WINCHESTER, VA--“Government did us in,” says Dwayne Madigan, whose job will terminate when General Electric closes its factory next July.
Madigan makes a product that will soon be illegal to sell in the U.S. - a regular incandescent bulb. Two years ago, his employer, GE, lobbied in favor of the law that will outlaw the bulbs.
Madigan’s colleagues, waiting for their evening shift to begin, all know that GE is replacing the incandescents for now with compact fluorescents bulbs, which GE manufactures in China.
Last month, GE announced it will close the Winchester Bulb Plant 80 miles west of D.C. As a result, 200 men and women will lose their jobs. GE is also shuttering incandescent factories in Ohio and Kentucky, axing another 200 jobs.
GE blamed environmental regulations for the closing. The first paragraph of the company’s July 23 press release explained:
“A variety of energy regulations that establish lighting efficiency standards are being implemented in the U.S. and other countries, in some cases this year, and will soon make the familiar lighting products produced at the Winchester Plant obsolete.”
The U.S. legislation in question was a provision in the 2007 energy bill that required all bulbs sold in the U.S.—beginning in 2012 for some wattages—to meet high efficiency standards.
Given the steady death of U.S. manufacturing, this factory was going to close sooner or later, anyway. Workers tell me they were happy when they heard in June that the factory was staying open at least through mid-2011—a plan GE abandoned the next month.
But the light bulb law is clearly the main driver in closing this factory. After all, the product they make here will be contraband by 2014.
“That was the nail in the coffin,” Madigan says.
These men, waiting in the shade in front of the employees’ entrance to the plant on a hot afternoon, all know another pertinent fact about the light-bulb law that is killing their jobs: GE lobbied in favor of it.
Why did GE, founded by Thomas Edison, support a bill that killed the traditional incandescent light bulb?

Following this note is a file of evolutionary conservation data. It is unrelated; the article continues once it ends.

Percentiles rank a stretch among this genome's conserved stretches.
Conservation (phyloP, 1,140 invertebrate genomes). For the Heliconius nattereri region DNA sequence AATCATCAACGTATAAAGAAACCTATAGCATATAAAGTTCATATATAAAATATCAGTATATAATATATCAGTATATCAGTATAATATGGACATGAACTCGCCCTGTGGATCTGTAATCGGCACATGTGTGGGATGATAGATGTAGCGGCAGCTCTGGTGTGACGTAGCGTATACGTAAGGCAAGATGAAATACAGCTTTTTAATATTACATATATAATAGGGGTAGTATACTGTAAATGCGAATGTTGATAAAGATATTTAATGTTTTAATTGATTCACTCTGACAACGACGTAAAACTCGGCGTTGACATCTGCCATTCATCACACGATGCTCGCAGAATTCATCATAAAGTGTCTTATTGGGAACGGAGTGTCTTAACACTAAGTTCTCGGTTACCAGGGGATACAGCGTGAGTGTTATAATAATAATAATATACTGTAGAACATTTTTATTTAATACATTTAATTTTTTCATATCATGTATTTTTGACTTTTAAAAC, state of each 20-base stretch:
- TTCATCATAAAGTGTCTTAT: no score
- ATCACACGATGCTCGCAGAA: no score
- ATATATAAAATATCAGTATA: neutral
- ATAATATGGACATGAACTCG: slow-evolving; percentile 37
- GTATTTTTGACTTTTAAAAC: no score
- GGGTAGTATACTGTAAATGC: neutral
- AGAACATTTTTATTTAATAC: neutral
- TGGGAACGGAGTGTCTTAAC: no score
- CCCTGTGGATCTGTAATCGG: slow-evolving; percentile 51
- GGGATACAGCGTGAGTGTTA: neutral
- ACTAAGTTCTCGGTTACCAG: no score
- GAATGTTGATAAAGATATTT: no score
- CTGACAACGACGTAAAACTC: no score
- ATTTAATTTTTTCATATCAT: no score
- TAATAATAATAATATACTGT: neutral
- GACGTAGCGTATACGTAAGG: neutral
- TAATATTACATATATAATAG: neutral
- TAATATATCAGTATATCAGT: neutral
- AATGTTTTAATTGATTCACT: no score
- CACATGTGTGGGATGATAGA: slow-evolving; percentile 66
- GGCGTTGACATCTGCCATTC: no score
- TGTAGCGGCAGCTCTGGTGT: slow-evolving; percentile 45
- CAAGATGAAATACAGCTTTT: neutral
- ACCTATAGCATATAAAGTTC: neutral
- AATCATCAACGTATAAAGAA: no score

The company said in 2007 it wanted to make sure it was working under a single federal efficiency standard, rather than a patchwork of state regulations. GE also touts its compact fluorescents as one of the green products in its “eco-magination” initiative.
The workers don’t buy the green arguments, pointing to the mercury gas that’s in the fluorescents. “It’s illegal to dump mercury in the river, but not in the landfill,” two of them say in unison—it’s become a dark joke at the factory.
Robert Pifer, who will also be laid off in July if he doesn’t find a new job by then, has an explanation for GE’s support of the light-bulb law and its shift to the more expensive fluorescents. “Are they not just trying to force-feed people stuff they don’t want to buy?”
So, GE gets environmentalist brownie points for selling “clean” light bulbs, and they also get to charge more for their bulbs. But there’s another advantage—they save on labor with fluorescents, because they make the fluorescents in China.
Not only are wages lower there, but so are the regulatory burdens, both environmental and labor. The Times of London recently reported, “Large numbers of Chinese workers have been poisoned by mercury, which forms part of the compact fluorescent lightbulbs.”
CFLs, however, are probably not the light bulb of the future. Right before it started lobbying for a federal light bulb law, GE announced that it would start making high-efficiency incandescent by 2010. GE doesn’t say where it will manufacturer its high-efficiency incandescent bulb, but all signs suggest it won’t be here in Winchester.
GE spokesman Peter O’Toole responded by pointing out GE has relocated its manufacturing of Hybrid Electric Heat Pump Water Heaters to Kentucky, from China. They promise 400 new “green-collar” jobs, offsetting the loss of the light-bulb jobs—but not in Winchester.
I ask the men what they plan to do when the factory closes down. Some say they’ll retire. Others can only shrug their shoulders. Pifer says he’ll just have to take a job at less than half of what he currently makes.
“I live paycheck to paycheck,” Pifer tells me. He has a son, and he owns a house nearby, he says. “So what am I going to do when I’m earning $11 an hour?”
These men are the victims of the green revolution—a revolution their employer is leading.